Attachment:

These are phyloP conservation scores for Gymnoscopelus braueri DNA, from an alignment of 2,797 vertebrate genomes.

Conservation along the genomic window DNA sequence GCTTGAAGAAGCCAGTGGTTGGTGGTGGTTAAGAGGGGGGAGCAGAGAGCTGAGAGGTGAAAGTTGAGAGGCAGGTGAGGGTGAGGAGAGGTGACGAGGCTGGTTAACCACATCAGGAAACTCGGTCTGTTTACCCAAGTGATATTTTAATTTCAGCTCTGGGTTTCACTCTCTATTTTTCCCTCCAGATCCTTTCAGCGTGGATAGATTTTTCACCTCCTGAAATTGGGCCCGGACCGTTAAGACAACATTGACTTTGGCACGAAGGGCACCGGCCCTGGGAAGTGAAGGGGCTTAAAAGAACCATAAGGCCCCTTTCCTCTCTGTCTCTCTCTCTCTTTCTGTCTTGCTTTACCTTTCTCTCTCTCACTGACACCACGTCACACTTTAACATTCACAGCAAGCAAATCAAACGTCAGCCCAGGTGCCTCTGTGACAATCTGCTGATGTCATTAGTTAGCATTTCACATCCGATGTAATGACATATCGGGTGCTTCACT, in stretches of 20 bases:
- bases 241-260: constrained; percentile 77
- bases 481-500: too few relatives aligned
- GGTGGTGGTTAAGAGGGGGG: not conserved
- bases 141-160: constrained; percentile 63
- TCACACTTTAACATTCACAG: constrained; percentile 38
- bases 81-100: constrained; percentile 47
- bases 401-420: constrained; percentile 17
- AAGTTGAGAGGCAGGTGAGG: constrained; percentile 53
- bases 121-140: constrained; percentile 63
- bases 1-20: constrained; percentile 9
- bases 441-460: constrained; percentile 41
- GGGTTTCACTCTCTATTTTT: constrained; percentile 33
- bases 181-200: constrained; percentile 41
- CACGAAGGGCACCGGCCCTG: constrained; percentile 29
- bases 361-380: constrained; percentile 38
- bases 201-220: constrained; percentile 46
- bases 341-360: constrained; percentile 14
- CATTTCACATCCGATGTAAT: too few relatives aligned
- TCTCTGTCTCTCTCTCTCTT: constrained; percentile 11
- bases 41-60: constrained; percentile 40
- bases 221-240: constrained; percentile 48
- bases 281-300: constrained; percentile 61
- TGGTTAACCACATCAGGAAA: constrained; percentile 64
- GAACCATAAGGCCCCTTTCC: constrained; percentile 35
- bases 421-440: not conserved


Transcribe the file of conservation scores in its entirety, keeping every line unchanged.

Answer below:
These are phyloP conservation scores for Gymnoscopelus braueri DNA, from an alignment of 2,797 vertebrate genomes.

Conservation along the genomic window DNA sequence GCTTGAAGAAGCCAGTGGTTGGTGGTGGTTAAGAGGGGGGAGCAGAGAGCTGAGAGGTGAAAGTTGAGAGGCAGGTGAGGGTGAGGAGAGGTGACGAGGCTGGTTAACCACATCAGGAAACTCGGTCTGTTTACCCAAGTGATATTTTAATTTCAGCTCTGGGTTTCACTCTCTATTTTTCCCTCCAGATCCTTTCAGCGTGGATAGATTTTTCACCTCCTGAAATTGGGCCCGGACCGTTAAGACAACATTGACTTTGGCACGAAGGGCACCGGCCCTGGGAAGTGAAGGGGCTTAAAAGAACCATAAGGCCCCTTTCCTCTCTGTCTCTCTCTCTCTTTCTGTCTTGCTTTACCTTTCTCTCTCTCACTGACACCACGTCACACTTTAACATTCACAGCAAGCAAATCAAACGTCAGCCCAGGTGCCTCTGTGACAATCTGCTGATGTCATTAGTTAGCATTTCACATCCGATGTAATGACATATCGGGTGCTTCACT, in stretches of 20 bases:
- bases 241-260: constrained; percentile 77
- bases 481-500: too few relatives aligned
- GGTGGTGGTTAAGAGGGGGG: not conserved
- bases 141-160: constrained; percentile 63
- TCACACTTTAACATTCACAG: constrained; percentile 38
- bases 81-100: constrained; percentile 47
- bases 401-420: constrained; percentile 17
- AAGTTGAGAGGCAGGTGAGG: constrained; percentile 53
- bases 121-140: constrained; percentile 63
- bases 1-20: constrained; percentile 9
- bases 441-460: constrained; percentile 41
- GGGTTTCACTCTCTATTTTT: constrained; percentile 33
- bases 181-200: constrained; percentile 41
- CACGAAGGGCACCGGCCCTG: constrained; percentile 29
- bases 361-380: constrained; percentile 38
- bases 201-220: constrained; percentile 46
- bases 341-360: constrained; percentile 14
- CATTTCACATCCGATGTAAT: too few relatives aligned
- TCTCTGTCTCTCTCTCTCTT: constrained; percentile 11
- bases 41-60: constrained; percentile 40
- bases 221-240: constrained; percentile 48
- bases 281-300: constrained; percentile 61
- TGGTTAACCACATCAGGAAA: constrained; percentile 64
- GAACCATAAGGCCCCTTTCC: constrained; percentile 35
- bases 421-440: not conserved